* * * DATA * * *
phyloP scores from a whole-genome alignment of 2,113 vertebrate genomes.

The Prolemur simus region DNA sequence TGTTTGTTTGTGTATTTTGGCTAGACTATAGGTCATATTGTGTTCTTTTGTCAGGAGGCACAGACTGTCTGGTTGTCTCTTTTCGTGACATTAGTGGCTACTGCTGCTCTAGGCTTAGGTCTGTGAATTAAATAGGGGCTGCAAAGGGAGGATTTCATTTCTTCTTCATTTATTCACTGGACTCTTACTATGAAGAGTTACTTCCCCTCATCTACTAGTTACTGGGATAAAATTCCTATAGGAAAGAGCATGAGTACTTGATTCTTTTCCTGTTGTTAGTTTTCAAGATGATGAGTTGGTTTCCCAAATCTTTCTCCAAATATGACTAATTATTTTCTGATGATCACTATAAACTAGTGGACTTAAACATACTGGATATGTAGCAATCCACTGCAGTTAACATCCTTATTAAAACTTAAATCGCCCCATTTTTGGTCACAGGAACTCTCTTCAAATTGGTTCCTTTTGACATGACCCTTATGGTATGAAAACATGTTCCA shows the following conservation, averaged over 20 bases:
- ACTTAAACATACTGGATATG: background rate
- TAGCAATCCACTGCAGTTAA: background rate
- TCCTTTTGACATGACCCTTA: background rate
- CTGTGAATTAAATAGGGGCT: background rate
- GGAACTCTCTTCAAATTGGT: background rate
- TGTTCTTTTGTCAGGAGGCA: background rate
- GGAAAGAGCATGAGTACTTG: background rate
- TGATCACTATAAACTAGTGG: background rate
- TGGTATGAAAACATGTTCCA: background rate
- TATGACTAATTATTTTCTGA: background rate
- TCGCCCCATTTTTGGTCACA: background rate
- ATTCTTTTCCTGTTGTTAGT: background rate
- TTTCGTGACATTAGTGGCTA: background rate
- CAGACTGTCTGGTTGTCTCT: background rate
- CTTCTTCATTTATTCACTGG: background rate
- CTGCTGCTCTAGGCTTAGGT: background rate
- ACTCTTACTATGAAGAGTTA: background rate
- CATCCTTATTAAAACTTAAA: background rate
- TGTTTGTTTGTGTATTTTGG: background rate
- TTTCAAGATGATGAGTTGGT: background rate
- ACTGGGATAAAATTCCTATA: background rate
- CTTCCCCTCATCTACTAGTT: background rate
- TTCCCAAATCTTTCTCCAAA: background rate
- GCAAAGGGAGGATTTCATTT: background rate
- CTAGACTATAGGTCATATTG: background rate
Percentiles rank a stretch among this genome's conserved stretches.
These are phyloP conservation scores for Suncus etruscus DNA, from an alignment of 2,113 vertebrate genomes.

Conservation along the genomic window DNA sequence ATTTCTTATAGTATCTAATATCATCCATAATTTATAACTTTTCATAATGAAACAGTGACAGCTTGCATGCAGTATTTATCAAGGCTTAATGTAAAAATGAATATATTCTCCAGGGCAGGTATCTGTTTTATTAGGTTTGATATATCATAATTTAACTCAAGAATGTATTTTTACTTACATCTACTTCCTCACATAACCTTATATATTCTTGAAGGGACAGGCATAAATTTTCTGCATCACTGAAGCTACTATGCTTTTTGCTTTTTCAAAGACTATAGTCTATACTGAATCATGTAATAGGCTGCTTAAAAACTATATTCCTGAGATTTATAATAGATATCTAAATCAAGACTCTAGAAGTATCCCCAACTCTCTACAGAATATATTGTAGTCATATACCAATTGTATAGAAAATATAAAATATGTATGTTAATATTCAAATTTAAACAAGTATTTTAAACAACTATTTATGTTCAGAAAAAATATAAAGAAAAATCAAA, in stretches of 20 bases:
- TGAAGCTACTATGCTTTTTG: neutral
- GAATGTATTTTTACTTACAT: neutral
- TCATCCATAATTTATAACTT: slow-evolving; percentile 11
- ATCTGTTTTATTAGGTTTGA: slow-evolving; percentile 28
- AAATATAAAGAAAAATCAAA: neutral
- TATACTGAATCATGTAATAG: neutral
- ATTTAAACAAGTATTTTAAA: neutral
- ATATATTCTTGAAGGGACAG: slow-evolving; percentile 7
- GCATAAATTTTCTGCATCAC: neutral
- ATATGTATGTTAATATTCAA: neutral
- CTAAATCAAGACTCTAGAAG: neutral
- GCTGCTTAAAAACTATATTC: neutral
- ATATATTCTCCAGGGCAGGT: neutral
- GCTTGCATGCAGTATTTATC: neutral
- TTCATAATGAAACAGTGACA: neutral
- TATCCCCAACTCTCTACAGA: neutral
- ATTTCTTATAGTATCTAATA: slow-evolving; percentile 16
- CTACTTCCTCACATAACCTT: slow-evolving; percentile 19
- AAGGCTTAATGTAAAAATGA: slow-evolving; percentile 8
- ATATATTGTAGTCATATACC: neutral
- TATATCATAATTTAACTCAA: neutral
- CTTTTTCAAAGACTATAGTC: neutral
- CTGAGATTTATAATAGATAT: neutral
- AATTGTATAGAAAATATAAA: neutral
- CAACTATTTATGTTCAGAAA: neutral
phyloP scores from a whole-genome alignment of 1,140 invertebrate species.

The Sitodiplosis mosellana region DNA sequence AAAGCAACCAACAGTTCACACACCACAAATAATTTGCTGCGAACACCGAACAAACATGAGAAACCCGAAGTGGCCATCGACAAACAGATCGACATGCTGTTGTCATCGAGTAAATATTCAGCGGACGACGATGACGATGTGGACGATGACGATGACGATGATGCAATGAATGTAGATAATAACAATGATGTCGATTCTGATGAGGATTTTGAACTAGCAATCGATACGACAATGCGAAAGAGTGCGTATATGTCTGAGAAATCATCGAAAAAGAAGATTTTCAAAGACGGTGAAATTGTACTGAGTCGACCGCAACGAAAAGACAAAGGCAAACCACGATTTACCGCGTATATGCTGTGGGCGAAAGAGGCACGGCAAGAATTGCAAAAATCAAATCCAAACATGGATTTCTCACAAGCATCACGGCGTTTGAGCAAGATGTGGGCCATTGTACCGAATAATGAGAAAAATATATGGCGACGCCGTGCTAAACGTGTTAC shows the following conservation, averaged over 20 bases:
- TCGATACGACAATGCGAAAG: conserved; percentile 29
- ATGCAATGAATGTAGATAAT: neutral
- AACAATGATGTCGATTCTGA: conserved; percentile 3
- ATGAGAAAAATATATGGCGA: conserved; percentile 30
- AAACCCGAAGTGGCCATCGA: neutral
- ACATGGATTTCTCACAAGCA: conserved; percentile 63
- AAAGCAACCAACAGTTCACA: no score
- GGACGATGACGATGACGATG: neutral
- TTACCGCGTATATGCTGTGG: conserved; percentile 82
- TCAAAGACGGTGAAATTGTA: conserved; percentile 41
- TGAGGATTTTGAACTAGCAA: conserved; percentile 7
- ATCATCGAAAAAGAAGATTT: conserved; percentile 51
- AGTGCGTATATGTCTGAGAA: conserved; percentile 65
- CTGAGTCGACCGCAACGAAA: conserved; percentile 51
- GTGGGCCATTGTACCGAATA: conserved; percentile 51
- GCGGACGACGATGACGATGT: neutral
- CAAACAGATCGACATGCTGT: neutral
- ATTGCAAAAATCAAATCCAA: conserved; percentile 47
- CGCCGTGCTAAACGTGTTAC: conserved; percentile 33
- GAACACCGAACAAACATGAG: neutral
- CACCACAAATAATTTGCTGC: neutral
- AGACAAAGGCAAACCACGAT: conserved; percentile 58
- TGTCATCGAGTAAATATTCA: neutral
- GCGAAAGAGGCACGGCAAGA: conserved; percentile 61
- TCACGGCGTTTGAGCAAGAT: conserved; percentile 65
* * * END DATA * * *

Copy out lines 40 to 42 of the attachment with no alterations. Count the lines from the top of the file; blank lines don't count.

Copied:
- ATATGTATGTTAATATTCAA: neutral
- CTAAATCAAGACTCTAGAAG: neutral
- GCTGCTTAAAAACTATATTC: neutral